WUSC: Overcoming Barriers to Refugee Girls’ Education in Kenya

Our partnership with WUSC analyses the social norms and beliefs underpinning barriers to girl's education

WUSC: Overcoming Barriers to Refugee Girls’ Education in Kenya

AVF is collaborating with the World University Service of Canada (WUSC) on the second phase of the Kenyan Equity in Education Project (KEEP) in the Dadaab and Kakuma refugee camps in Northern Kenya. This pilot project uses community mobilisation, interactive radio shows and SMS audience participation to generate evidence on how to overcome social norms that present barriers to girls attending school.

The World University Service of Canada (WUSC) supports and empowers marginalised girls in refugee camps and host communities in Northern Kenya to pursue their education. In the initial KEEP project, WUSC ran multimedia campaigns through local radio broadcasts and film screens, which were designed to address barriers to and generate support for female education.

While these campaigns successfully bolstered the belief in the importance of educating girls, WUSC identified a discrepancy between changing positive attitudes towards female education and those persistent behavioural practices that practically hampered girls from attending school.Researches went on to identify the primary barriers that kept girls out of school, such as uneven distribution of domestic chore burdens and expectations of early marriage.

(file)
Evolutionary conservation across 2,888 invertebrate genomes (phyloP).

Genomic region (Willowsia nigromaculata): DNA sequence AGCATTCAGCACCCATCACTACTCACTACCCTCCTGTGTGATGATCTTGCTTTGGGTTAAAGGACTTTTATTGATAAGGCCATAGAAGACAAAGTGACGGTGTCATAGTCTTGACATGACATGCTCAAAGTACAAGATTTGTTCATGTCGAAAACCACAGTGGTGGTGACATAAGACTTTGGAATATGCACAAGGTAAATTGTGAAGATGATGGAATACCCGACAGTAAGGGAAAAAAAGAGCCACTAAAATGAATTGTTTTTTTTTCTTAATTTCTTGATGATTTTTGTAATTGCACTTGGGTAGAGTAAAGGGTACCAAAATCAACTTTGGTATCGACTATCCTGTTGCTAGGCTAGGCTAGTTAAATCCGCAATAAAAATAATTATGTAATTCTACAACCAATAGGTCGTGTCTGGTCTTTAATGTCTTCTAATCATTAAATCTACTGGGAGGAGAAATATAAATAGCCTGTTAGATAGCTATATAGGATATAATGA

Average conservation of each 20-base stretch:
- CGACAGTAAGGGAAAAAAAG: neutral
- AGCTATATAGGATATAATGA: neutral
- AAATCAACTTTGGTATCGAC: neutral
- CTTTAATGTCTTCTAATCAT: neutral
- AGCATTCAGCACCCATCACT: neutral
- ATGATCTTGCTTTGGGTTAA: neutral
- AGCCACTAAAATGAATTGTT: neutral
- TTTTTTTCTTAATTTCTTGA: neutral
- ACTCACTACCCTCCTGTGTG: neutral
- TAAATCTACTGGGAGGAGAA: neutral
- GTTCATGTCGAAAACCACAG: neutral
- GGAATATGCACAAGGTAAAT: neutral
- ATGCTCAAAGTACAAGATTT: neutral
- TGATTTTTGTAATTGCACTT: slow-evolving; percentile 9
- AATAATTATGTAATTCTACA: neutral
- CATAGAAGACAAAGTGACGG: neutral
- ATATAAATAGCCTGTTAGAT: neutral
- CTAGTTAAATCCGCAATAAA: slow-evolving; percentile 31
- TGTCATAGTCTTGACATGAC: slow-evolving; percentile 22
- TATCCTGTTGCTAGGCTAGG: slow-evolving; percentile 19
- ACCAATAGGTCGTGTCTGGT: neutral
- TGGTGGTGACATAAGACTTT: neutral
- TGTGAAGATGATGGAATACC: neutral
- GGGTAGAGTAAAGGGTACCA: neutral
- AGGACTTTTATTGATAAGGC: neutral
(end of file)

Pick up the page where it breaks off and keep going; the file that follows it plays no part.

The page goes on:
In 2018, AVF is collaborating with WUSC to pilot the use of innovative social and data science methods to uncover social norms and underlying beliefs that hinder behaviour change within the community.

We are encouraging community discussion and engagement around the topic of girl’s education to help us identify the social norms and beliefs underpinning the barriers to girls attending school. We will identify which of these norms are negotiable and how they can be used as entry points to inclusive conversations that can collectively shift beliefs and behaviours to enable marginalised girls to pursue their education.

Using robust research methodology, we are designing vignettes and qualitative questions to frame our interactive radio shows. We will then analyse the data from SMS engagement from the audience to deliver timely and actionable insights, which will be used to adapt KEEP II and campaign messaging to relevant, contextually-sensitive and impactful topics.

This project is currently being implemented, but check back here soon for updates on the progress and outcomes of KEEP II.

PROJECT TEAM: Deborah Sambu (Researcher), Sandra Zerbo (Project Operations Manager), Moses Maina (Media Engagement Officer), Fatima Dahir (Research Officer) and Rita Zagoni (Data and Technology Lead) and Sharath Srinivasan (Director)

Photo credit: People share firsthand about daily life in Kakuma Refugee Camp. TOM ALBINSON